20 January 2014

Better view of the floor covering

This view, taken with my neat new camera, shows the new floor covering more clearly. For £5.00, I think it looks pretty good. It is self adhesive, which means I might ave to rip it up to lift the floor boards, but at £5.00 that wouldn't be a major cost. Each of the carpet tiles I used before cost more than that each, and they needed replacing every year.

19 January 2014

Navigation instruments all in place

I have fitted all the instruments, including my Sony Android tablet, to check that they all fit in, work and can actually be seen. The tablet works well sitting on the cabin table. That puts it in the shade, protects it from the rain but keeps it within reach. I can even plug it into the USB charging point I installed. I have fitted a shock cord across the end of the table to hold the tablet in place. All seems to work well in the shed. I will install the Navionics navigation app, but not yet. They keep on updating it so often that I will wait until just before launch before downloading it

18 January 2014

New cabin floor finish

I have changed the cabin floor covering. Before I had some carpet tiles either side of the centre board and vinyl under the companion way. This looked a bit messy and couldn't fit under the chemical loo. I found some vinyl "planks" which were both very cheap and very thin. I have fixed these across all of the floor and they tuck under the loo, so the whole thing looks much tidier. The light finish also brightens the cabin. I don't know how long lasting they will be, but they were cheap enough to try.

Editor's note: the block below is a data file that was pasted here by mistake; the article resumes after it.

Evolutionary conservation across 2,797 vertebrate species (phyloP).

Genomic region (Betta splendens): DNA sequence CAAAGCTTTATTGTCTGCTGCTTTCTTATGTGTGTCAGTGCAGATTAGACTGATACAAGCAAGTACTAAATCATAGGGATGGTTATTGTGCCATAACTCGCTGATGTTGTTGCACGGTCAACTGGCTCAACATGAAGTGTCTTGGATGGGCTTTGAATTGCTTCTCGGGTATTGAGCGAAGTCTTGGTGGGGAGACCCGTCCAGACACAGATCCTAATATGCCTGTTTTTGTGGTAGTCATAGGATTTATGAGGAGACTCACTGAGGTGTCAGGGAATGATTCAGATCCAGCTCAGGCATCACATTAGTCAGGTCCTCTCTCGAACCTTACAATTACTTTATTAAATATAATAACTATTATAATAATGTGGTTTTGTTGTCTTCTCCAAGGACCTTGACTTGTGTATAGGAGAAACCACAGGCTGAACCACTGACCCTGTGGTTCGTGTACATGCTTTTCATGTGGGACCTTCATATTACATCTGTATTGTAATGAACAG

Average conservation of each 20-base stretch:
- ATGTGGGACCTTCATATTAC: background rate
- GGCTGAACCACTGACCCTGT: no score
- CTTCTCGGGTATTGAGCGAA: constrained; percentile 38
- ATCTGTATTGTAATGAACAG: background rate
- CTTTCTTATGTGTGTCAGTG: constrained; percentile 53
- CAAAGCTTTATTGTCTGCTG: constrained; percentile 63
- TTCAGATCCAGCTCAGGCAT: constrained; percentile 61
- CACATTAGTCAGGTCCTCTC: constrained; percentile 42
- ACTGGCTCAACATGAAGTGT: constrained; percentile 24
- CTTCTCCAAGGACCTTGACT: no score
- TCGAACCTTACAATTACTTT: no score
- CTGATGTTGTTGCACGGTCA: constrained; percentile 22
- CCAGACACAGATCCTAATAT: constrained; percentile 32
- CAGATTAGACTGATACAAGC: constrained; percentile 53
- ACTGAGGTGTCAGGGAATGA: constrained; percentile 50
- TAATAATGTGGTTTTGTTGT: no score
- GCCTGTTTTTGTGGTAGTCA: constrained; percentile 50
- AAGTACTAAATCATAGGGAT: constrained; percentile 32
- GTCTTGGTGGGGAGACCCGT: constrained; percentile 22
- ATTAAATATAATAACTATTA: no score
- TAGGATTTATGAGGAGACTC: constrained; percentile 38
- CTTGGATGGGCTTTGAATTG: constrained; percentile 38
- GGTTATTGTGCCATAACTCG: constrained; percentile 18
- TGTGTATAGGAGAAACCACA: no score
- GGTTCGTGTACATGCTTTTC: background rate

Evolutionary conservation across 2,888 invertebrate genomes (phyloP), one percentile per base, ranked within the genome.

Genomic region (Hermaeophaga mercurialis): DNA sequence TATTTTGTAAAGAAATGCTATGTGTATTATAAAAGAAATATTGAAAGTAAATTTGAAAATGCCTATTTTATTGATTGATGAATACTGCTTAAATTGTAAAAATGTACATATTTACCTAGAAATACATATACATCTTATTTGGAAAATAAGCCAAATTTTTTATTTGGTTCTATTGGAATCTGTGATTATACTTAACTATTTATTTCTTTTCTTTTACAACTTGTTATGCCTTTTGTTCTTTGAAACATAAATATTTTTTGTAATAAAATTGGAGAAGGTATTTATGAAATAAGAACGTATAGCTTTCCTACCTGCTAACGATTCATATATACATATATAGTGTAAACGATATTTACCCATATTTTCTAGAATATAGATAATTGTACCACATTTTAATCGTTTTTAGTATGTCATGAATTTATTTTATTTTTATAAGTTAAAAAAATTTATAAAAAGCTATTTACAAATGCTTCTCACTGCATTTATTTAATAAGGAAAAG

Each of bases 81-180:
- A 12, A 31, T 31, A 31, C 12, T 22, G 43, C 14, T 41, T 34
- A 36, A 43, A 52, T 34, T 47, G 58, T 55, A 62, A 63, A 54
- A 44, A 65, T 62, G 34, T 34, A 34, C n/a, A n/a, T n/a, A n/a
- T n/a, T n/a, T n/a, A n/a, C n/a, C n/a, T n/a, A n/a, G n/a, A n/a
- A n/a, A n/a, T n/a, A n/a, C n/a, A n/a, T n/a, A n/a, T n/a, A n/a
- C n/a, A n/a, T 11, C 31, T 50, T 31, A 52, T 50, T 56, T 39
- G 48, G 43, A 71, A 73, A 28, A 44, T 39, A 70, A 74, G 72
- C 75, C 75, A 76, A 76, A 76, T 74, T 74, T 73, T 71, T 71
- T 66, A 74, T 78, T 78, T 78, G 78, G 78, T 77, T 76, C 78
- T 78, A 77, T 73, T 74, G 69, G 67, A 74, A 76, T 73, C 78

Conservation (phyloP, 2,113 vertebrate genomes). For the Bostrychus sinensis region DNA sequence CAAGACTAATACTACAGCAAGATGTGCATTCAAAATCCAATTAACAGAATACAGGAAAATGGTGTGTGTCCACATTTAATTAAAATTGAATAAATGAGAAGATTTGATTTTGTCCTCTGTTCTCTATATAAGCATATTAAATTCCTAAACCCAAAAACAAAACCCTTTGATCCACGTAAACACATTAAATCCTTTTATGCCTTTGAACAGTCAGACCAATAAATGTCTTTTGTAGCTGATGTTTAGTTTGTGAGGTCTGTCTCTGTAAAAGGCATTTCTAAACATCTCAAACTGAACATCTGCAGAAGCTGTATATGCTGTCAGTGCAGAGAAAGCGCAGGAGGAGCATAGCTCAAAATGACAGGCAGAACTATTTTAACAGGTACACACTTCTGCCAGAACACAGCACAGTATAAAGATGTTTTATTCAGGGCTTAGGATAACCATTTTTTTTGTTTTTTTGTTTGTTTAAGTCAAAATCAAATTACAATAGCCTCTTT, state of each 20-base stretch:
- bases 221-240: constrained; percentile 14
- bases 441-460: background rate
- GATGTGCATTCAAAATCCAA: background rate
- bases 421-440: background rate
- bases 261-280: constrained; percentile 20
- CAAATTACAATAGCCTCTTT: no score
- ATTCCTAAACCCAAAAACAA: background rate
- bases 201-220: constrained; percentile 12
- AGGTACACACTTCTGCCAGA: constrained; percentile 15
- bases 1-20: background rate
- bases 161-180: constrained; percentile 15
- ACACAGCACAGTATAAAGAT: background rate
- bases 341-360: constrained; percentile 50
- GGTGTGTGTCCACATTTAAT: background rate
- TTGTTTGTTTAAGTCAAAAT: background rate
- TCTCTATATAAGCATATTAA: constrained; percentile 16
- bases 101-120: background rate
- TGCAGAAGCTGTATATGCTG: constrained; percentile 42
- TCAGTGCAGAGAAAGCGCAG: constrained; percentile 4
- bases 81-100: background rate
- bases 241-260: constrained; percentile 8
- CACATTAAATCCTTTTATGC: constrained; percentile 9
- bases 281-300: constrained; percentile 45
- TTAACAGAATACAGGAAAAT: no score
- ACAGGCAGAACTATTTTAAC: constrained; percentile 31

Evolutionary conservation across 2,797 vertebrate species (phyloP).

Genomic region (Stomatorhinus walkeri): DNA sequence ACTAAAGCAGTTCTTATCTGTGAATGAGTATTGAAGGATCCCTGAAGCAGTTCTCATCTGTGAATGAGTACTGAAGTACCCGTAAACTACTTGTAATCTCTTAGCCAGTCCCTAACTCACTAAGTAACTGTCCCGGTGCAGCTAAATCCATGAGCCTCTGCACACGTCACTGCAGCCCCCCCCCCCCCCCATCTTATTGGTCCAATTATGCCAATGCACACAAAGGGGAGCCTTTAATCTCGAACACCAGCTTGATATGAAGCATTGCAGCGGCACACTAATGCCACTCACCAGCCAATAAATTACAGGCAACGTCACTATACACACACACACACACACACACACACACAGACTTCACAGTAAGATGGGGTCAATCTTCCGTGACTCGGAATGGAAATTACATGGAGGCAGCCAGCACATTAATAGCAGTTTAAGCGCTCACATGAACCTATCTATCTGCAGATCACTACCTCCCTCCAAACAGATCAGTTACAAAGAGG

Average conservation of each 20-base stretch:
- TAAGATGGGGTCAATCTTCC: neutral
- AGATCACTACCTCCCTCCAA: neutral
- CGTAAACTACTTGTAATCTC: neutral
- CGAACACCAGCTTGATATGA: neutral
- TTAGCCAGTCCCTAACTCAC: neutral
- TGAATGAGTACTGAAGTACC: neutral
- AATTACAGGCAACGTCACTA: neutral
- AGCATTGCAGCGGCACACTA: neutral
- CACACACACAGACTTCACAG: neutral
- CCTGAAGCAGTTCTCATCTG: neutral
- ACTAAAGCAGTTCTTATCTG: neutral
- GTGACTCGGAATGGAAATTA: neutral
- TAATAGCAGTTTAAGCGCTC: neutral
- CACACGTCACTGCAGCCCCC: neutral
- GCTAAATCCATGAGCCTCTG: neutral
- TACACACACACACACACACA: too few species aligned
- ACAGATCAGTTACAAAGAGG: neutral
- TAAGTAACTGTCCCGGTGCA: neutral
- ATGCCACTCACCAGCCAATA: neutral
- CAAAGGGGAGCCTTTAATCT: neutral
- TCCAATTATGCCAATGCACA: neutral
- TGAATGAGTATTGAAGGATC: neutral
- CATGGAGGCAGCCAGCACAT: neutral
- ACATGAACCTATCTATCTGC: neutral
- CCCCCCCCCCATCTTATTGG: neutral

5 January 2014

stern mooring lines

I keep all my mooring lines rigged when sailing, so that they are to hand should I need them. The stern ones have always been a bit unsatisfactory, getting in the way, getting tangled, or getting cross the boat somehow, which I never expect. I have now rigged a single, central cleat, screwed to the face of the mizzen support, with a single, longer stern line hung from it. The idea is that I can use it either side. It should be out of the way, behind the tiller. A concern is that if it came loose, it could drop down straight into the motor well. As always, seatime will test it out

3 January 2014

Repainting non slip decks

I thought the masonry paint I used on the cabin top and side decks seemed much smother than I expected. Turns out that it was a new super-smooth finish that I have not used before. I have repainted all of the risky areas with a textured Sandtex paint, in what is actually a nicer colour, called oatmeal. This has given an excellent non-slip finish. I will just have to see how durable it is in a marine environment and being walked on. It is such a textured finish I may need to be careful walking around barefoot on it.